Shedding light on the "dark side"

March 21, 2003

When this physician became an HMO administrator, other doctors treated him as if he were Darth Vader. But it's not all bad, he reports.

 

Shedding light on the "dark side"

When this physician became an HMO administrator, other doctors treated him as if he were Darth Vader. But it's not all bad, he reports.

By Stephen E. Jacobs, MD
Pediatrician, Modesto, CA

"Hi, my name is Steve and I'm an HMO administrator." I'd probably be better accepted at a medical society meeting if I lied and said I was an alcoholic or a drug addict.

I left a thriving pediatric practice to go to work for "the enemy." Friends and colleagues ask me how I could do such a foolish thing. While they say I've gone over to the dark side, I believe that the opposite is true.

I wasn't an advocate of HMOs when I started out in medicine. I spent 10 years in a solo practice providing totally unmanaged care. Then I helped form a pediatric group, and we contracted with managed care plans. During that time, I realized that HMOs are actually good for kids. I've seen countless children who didn't get the care they needed because their families couldn't afford the deductible or the 20 percent of the bill that their indemnity insurance or PPO didn't cover. By requiring only a small copayment and covering all necessary care, HMOs really helped my young patients. By working well with managed care plans, I also made a very decent living.

It's one thing to appreciate HMOs, but quite another to leave practice and switch sides. Why did I do it? First, while I love working with kids, I could imagine a time when a day full of otitis, diaper dermatitis, and ADHD would be no fun anymore. Second, I've always been interested in building organizations and making them work better. Finally, I was tired of the doctors' lounge refrain: "If I were running that HMO, things would be different." Unlike those who only complained, I wanted to make health care work better for my community. I welcomed the challenge.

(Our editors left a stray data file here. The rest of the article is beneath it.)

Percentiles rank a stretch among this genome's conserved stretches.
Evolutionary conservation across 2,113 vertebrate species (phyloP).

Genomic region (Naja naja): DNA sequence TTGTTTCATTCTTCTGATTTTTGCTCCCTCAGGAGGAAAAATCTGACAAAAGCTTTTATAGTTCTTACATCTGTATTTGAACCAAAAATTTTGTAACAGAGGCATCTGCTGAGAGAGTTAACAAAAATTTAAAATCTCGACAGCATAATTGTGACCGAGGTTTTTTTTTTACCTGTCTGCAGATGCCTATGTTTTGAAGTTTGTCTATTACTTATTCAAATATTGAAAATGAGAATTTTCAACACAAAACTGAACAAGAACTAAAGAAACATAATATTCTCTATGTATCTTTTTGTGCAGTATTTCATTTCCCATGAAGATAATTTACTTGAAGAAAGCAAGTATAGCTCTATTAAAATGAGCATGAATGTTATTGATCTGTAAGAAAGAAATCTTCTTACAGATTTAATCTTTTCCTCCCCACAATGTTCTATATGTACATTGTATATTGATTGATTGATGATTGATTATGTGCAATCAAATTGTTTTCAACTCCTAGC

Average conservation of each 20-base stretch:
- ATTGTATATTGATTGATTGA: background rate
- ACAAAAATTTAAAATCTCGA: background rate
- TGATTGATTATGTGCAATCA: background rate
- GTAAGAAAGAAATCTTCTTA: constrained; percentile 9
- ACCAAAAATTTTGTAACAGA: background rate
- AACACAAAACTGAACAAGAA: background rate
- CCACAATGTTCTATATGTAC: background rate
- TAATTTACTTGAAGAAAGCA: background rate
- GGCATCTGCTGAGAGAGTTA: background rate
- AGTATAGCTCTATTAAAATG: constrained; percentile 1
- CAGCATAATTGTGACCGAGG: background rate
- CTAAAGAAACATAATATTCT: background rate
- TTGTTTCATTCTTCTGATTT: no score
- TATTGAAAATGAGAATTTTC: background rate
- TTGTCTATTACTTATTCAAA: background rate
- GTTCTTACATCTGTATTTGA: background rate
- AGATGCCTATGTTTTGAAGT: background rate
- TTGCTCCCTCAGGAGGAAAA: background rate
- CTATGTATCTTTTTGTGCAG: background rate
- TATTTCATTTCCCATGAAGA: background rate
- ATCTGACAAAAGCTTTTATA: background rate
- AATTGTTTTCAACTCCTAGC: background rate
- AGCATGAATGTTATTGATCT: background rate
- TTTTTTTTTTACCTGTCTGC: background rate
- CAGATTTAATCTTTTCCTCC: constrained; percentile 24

When the Kaiser Permanente HMO went looking for a community physician to become an administrator two years ago, I applied for and got the job. While Kaiser typically operates clinics with employed physicians, in Modesto it has a network of independent physicians, and I help run it.

What is a typical day like for a physician administrator? I review referrals to assure that they are appropriate, and I supervise provider reimbursement. This includes not only assuring that doctors are paid on time, but also that Kaiser is not paying for "creative" coding. By the way, I've found that most wrong codes are the result of simple errors: Doctors and their staffs simply need education in the fine points of the CPT system.

Part of my day is devoted to helping doctors arrange for specialized care, often on an emergency basis. The northern California Kaiser system employs nearly every kind of tertiary specialist imaginable, but our network physicians neither know them nor know how to find them. Putting the local doctors in touch with the right people is my responsibility.